When the photos of 100 celebrity women were stolen and then leaked by a hacker last weekend, the controversy spawned a debate about the invasion of privacy and sharing information online. Many people, most notably Lena Dunham, asked the public not to look at the nude photos because they violate their subjects' privacy. One artist, however, hopes to capitalize on this breech of security.
Los Angeles-based artist XVALA plans to exhibit the leaked nude photos of Jennifer Lawrence and Kate Upton in an art show called "No Delete." The show will take place on Oct. 30 at Corey Allen Contemporary Art in St. Petersburg, Fla. “We share our secrets with technology,” XVALA says in the exhibit's press release. “And when we do, our privacy becomes accessible to others.” Even though "No Delete" is supposedly about "privacy in the digital era," it looks a whole lot more like a ploy to get a bunch of creepy dudes to stop by your gallery.
XVALA's new exhibition is part of his "Fear Google" campaign (although "Fear the iCloud" would be more appropriate here), which previously involved pasting leaked nude images of Scarlett Johansson, which were censored by the artist's logo, on the streets of L.A. For the same project, XVALA framed a picture of Britney Spears with her head shaved in gold, presenting the portrait like religious iconography. "Fear Google" also includes a sculpture series made from celebrities' trash scoured from the garbage bins of Steve Jobs, Mark Zuckerberg, Kim Kardashian, and others. In the context of this celebrity-crazed project, it becomes less and less believable that printing out nude photos of Lawrence and Upton and hanging them on a wall in Florida is art.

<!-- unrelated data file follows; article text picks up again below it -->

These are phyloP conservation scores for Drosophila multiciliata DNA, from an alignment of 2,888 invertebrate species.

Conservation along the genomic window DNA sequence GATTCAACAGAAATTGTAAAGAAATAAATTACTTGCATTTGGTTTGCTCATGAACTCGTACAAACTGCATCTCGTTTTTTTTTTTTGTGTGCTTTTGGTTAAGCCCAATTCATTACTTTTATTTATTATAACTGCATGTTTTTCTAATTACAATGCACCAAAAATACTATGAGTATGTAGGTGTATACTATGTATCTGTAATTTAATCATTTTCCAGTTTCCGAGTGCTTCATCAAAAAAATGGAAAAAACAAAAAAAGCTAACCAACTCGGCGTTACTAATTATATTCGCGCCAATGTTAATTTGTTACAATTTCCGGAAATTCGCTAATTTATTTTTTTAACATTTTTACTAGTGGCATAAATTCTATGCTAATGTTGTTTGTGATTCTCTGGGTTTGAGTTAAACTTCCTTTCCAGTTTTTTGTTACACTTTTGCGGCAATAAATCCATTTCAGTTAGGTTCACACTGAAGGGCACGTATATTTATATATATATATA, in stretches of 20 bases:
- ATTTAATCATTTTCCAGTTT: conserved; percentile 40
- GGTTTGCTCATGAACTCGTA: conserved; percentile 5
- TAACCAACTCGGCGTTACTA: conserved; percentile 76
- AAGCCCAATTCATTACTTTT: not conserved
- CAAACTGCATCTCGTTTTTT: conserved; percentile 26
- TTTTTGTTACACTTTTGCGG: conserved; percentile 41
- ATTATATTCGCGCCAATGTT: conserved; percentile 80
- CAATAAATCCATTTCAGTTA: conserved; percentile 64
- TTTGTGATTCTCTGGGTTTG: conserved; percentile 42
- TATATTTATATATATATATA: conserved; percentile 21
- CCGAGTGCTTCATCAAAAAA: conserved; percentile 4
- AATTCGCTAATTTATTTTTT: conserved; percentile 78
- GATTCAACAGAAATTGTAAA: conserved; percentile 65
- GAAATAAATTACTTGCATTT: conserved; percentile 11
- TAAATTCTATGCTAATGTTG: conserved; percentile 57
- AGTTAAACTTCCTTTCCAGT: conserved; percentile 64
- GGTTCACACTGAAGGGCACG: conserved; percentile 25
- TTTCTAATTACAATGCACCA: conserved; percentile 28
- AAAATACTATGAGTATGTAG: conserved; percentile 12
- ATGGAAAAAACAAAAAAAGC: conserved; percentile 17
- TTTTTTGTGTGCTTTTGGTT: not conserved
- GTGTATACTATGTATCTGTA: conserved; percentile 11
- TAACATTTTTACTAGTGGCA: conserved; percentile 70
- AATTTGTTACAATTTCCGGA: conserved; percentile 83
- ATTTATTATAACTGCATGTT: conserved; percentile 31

UPDATE SEPT. 9 12:55 P.M. ET: After public backlash and a Change.org petition against XVALA's decision to display leaked nude photos of Jennifer Lawrence and Kate Upton, the artist has altered his upcoming exhibition at Corey Allen Contemporary Art. Instead, he will display his own full-length nude selfies.
“It wasn’t just about being ‘hacked’ images anymore, but now presented in the media as stolen property,” said XVALA in the new press release. “People were identifying with Jennifer Lawrence’s and Kate Upton’s victimization, much more than I had anticipated, which is powerfully persuasive.”
We're glad that the artist is no longer capitalizing on stolen photos that invade people's privacy, but we're pretty sure no one's going to show up just to see a bunch of photos of some naked dude.